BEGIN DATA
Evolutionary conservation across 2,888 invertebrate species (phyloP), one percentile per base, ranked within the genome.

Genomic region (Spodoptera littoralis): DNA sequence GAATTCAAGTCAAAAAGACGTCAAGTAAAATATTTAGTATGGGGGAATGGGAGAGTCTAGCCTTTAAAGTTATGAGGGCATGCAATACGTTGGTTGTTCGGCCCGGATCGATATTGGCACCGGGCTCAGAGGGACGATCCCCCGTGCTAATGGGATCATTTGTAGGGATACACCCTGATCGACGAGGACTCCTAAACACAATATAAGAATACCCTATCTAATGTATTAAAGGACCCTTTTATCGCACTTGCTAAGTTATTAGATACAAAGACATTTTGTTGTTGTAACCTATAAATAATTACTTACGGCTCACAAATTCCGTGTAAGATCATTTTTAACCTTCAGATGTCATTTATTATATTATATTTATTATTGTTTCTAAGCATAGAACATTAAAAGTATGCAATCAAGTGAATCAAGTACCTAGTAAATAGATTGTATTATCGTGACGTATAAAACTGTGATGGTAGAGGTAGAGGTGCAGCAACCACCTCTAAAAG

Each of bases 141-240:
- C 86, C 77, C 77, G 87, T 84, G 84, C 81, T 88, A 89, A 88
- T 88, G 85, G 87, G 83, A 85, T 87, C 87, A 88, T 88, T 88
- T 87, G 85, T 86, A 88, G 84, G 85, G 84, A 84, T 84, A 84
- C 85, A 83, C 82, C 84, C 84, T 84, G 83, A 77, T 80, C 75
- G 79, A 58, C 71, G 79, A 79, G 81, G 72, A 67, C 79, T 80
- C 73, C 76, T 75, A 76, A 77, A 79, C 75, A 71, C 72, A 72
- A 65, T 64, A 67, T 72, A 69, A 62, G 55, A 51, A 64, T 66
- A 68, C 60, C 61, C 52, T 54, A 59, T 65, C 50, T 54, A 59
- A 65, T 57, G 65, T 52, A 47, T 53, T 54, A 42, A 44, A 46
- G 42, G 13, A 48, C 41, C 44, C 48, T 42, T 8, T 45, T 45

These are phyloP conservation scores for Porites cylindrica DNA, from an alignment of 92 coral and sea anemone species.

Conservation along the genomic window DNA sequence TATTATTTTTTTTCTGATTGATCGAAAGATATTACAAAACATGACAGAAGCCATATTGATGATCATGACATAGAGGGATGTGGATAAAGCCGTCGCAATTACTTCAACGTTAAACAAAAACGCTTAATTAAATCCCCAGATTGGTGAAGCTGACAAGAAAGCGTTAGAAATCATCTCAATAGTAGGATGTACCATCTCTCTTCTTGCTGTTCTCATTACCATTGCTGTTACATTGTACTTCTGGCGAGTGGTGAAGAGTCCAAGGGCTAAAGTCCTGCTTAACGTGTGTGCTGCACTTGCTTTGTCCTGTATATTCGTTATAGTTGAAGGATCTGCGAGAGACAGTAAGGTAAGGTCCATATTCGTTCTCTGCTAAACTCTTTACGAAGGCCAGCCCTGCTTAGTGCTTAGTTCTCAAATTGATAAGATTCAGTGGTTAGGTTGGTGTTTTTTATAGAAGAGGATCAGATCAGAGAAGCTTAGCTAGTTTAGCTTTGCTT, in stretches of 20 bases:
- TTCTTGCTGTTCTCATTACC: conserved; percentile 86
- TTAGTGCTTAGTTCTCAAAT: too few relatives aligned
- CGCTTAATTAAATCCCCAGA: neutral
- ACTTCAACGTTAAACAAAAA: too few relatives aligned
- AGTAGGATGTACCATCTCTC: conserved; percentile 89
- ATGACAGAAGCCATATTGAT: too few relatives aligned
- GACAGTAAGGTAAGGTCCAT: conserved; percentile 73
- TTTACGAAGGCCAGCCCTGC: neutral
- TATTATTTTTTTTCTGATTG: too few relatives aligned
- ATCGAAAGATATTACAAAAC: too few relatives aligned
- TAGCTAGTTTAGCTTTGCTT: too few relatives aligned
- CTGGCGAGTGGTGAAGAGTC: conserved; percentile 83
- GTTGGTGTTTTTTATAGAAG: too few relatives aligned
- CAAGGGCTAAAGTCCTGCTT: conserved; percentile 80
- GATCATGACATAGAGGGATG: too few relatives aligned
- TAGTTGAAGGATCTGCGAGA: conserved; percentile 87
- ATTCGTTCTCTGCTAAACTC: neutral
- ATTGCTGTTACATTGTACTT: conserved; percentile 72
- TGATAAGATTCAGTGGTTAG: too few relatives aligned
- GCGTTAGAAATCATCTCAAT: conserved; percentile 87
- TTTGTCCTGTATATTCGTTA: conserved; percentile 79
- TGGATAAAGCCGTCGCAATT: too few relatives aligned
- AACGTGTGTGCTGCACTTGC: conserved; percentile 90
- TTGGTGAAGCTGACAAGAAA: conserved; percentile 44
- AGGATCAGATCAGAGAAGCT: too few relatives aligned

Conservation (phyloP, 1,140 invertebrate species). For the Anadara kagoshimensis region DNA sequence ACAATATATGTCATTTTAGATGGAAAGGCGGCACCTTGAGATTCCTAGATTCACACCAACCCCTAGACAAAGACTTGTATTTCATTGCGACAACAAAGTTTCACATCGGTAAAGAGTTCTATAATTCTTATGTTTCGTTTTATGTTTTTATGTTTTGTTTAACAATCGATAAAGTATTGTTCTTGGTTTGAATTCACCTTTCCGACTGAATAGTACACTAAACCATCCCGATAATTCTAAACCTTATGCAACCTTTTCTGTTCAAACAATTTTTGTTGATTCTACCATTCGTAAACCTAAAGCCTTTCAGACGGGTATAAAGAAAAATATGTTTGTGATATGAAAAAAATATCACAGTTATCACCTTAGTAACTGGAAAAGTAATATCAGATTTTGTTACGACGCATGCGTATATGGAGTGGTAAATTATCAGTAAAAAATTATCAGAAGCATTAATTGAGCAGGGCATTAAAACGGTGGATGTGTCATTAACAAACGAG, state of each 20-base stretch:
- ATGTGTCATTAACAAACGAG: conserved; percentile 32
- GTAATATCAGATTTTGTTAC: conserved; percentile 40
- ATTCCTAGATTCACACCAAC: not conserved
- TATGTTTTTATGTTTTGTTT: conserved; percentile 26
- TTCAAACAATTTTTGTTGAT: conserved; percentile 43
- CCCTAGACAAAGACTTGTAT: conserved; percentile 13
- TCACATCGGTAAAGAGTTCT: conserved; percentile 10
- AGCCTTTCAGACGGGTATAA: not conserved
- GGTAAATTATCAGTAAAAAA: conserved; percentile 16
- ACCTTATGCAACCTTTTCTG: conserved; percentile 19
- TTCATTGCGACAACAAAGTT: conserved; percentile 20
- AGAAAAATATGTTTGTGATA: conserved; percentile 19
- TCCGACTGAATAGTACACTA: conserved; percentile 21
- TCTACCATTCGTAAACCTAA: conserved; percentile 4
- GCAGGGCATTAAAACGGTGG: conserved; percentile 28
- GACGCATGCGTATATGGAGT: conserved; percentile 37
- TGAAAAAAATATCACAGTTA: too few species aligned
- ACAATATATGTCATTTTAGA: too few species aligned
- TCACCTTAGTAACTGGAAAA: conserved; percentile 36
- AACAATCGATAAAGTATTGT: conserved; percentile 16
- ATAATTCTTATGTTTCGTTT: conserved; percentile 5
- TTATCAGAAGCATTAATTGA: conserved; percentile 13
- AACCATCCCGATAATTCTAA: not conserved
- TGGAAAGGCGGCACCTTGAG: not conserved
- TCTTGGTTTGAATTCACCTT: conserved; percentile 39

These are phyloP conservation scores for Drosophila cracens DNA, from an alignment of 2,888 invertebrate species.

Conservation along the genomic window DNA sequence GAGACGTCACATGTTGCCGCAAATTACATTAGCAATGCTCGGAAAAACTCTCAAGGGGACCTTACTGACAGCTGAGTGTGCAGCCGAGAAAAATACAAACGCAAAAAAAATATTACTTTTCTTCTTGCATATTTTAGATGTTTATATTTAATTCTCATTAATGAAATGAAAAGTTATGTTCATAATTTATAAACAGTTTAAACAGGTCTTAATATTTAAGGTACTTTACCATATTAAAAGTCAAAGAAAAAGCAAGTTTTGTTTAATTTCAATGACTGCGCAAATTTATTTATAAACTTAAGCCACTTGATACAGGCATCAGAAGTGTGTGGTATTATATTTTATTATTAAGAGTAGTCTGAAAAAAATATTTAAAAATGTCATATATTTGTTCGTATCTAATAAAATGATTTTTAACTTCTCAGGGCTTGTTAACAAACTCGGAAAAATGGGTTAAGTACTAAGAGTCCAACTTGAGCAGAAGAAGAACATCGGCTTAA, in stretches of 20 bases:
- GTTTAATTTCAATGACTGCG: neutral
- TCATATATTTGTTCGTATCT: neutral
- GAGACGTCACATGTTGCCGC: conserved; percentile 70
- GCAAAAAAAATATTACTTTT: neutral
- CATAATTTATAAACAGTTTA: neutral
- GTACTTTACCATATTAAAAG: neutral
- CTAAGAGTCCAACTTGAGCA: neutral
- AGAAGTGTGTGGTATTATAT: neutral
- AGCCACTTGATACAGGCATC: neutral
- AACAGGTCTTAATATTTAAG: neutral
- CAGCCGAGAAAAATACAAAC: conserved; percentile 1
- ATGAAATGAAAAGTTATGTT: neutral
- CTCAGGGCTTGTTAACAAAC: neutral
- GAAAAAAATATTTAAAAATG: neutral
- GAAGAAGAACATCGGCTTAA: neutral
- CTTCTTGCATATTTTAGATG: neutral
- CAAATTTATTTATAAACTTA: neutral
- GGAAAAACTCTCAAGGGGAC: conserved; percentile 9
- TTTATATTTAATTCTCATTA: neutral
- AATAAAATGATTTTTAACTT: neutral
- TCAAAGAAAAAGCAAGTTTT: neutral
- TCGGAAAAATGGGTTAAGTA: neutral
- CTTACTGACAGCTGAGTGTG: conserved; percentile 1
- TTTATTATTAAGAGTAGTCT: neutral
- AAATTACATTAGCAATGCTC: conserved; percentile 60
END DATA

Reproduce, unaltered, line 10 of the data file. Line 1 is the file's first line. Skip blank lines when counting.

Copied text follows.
- A 65, T 64, A 67, T 72, A 69, A 62, G 55, A 51, A 64, T 66